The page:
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things it needs must be that the desires, and passions, and other vices, of the mind should occupy the souls of human kind.

3. As for the Gods, in as much as they had been made of Nature’s fairest 1 part, and have no need of the supports of reason and of discipline, 2—although, indeed, their deathlessness, the very strength of being ever of one single age, stands in this case for prudence and for science, still, for the sake of reason’s unity, instead of science and of intellect (so that the Gods should not be strange to these),—He, by His everlasting law, decreed for them an order, 3 circumscribed by the necessity of law.

While as for man, He doth distinguish him from all the other animals by reason and by discipline alone; by means of which men can remove and separate their bodies’ vices,—He helping them to hope and effort after deathlessness.

4. In fine, He hath made man both good and able to share in immortal life,—out of two natures, [one] mortal, [one] divine.

And just because he is thus fashioned by the Will of God, it is appointed that man should be superior both to the Gods, who have been made

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of an immortal nature only, and also to all mortal things.

It is because of this that man, being joined unto the Gods by kinsmanship, doth reverence them with piety and holy mind; while, on their side, the Gods with pious sympathy regard and guard all things of men.


1. But this can only be averred of a few men endowed with pious minds. Still, of the rest, the vicious folk, we ought to say no word, for fear a very sacred sermon should be spoiled by thinking of them.


340:1 Initium facio; or perhaps perform the sacred rite, or give initiation.

340:2 Genera.

340:3 Intelligibilis (= οἱ νοητοί); lit. that which can be known by intellect (alone).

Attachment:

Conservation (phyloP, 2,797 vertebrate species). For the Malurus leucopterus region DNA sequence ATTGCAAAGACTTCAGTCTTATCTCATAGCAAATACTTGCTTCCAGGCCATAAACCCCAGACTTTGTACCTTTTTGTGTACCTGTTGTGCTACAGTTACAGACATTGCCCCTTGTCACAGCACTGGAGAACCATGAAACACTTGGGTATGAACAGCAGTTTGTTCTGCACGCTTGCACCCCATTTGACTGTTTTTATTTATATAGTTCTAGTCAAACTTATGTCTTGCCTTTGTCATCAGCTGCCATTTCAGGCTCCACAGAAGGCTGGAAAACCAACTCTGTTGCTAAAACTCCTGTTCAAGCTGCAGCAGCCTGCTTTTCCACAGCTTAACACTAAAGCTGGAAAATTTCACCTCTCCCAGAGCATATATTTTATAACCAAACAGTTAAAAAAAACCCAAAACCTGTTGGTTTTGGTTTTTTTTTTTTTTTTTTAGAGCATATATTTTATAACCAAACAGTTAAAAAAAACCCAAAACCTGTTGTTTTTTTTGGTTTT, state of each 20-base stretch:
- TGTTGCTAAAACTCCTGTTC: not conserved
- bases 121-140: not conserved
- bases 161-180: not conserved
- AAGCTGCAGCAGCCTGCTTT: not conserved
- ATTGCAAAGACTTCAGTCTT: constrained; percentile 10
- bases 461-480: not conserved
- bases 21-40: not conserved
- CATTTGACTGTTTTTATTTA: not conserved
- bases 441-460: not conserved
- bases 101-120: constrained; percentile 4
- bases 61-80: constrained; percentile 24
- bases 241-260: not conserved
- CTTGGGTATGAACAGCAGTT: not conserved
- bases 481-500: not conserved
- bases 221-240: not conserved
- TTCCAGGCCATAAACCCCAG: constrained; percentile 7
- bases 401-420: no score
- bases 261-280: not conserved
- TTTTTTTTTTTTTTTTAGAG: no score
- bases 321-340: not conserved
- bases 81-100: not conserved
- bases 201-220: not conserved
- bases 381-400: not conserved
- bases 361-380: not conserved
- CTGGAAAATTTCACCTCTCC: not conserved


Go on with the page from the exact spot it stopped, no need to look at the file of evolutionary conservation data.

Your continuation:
340:4 Sensibilis (= οἱ αἰσθητοί); lit. that which can be known by the senses.

340:5 That is, the “Sense” of those who have reached the “Trismegistic” grade, though of course beyond the range of the normal senses.

340:6 The text is faulty.

340:7 Cf. x. 1 above; and C. H., x. (xi.) 17.

340:8 Principes.

341:1 The Greek original οὐσία being retained.

341:2 That is, presumably, essence and sensibility.

341:3 That is, presumably, their power of affecting the senses.

341:4 The Greek οὐσιάρχης is retained in the Latin.

341:5 Horoscopi (= ὡροσκόποι); generally called Decans; cf. Ex. ix., where the Decans are explained.

341:6 Παντόμορφον vel omniformem; see xxxv. below; also C. H., xi. (xii.) 16, Comment.

341:7 That is, Fate, εἱμαρμένη.

342:1 Quoted in the original Greek by Ioan. Laurentius Lydus, De Mensibus, iv. 7; Wünsch (Leipzig, 1898), p. 70, 22; as follows: “And Hermes is witness in his [book], called ‘The Perfect Sermon,’ when saying: ‘They that are called the Seven Spheres have a Source that is called Fortune or Fate, which changes all things and suffers them not to remain in the same [conditions].’” The quotation is continued without a break; the rest of it, however, corresponds to nothing in our context, but is somewhat similar to ch. xxxix. 1, 2.

342:2 That is, the region of things subject to death. The text is faulty. Cf. with this “engine” the “cylinder” of the K. K. Fragments (10).

342:3 Ab imo ad summum se admoventibus; for admoventibus compare genus admotum superis,” Silius Italicus, viii. 295.

342:4 Cf. iv. 1 above, and the note.

343:1 Vox (= name), presumably λόγος in the original; a play on “word” and “reason,” but also referring to the mysterious “name” of a person.

343:2 Spiritu, or spirit.

343:3 Ex sensibus = presumably, in ecstasis.

344:1 The text of this paragraph is very unsatisfactory.

344:2 Cf. i. 1 above.

345:1 Here, presumably, meaning hyle.

345:2 Naturam again.

345:3 Cf. 1, 2, above.

346:1 Quo ex crebro attritu prurimus ut . . . .

346:2 Cf. Ex. i. 16.

347:1 Cf. vii. 1 above.

347:2 Vitia; lit. vices.

347:3 Sc. imperfections.

347:4 Lit. animals.

348:1 Mundissima—that is, most cosmic, or “adorned.”

348:2 Or science.

348:3 Ordinem—that is, Cosmos. Compare this also with the idea of the Gnostic Horos which “surrounds” the Plērōma.